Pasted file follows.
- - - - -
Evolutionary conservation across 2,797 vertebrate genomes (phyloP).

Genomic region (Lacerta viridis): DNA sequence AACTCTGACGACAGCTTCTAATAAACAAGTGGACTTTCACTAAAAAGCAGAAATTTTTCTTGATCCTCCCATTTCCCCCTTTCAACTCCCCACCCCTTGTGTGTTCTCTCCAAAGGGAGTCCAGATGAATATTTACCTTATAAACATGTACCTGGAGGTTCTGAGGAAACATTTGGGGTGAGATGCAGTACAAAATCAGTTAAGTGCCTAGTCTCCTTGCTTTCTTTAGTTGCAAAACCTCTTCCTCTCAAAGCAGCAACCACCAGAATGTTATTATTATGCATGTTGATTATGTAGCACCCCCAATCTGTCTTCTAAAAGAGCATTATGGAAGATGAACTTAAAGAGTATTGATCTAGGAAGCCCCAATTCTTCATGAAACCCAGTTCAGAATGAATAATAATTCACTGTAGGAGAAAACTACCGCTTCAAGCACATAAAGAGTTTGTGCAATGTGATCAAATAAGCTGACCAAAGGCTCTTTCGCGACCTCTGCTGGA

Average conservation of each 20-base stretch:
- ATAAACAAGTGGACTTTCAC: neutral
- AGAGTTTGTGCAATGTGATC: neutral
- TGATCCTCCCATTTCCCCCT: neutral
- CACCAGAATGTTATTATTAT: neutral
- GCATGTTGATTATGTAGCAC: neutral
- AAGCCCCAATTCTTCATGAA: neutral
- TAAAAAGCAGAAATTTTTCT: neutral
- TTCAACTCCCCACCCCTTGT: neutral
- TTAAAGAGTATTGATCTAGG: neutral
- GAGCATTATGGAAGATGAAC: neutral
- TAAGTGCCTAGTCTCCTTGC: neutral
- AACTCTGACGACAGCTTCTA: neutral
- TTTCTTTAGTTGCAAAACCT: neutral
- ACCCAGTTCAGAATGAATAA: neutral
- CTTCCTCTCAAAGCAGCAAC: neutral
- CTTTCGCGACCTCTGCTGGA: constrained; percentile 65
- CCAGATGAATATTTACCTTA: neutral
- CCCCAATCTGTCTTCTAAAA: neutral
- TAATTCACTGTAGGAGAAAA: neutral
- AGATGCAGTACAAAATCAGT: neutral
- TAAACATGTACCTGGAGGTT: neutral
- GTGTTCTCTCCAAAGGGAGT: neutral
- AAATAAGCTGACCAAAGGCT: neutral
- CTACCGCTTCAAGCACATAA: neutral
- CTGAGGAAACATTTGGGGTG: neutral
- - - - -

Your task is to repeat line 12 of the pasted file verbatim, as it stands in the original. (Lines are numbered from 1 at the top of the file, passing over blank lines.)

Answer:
- TTAAAGAGTATTGATCTAGG: neutral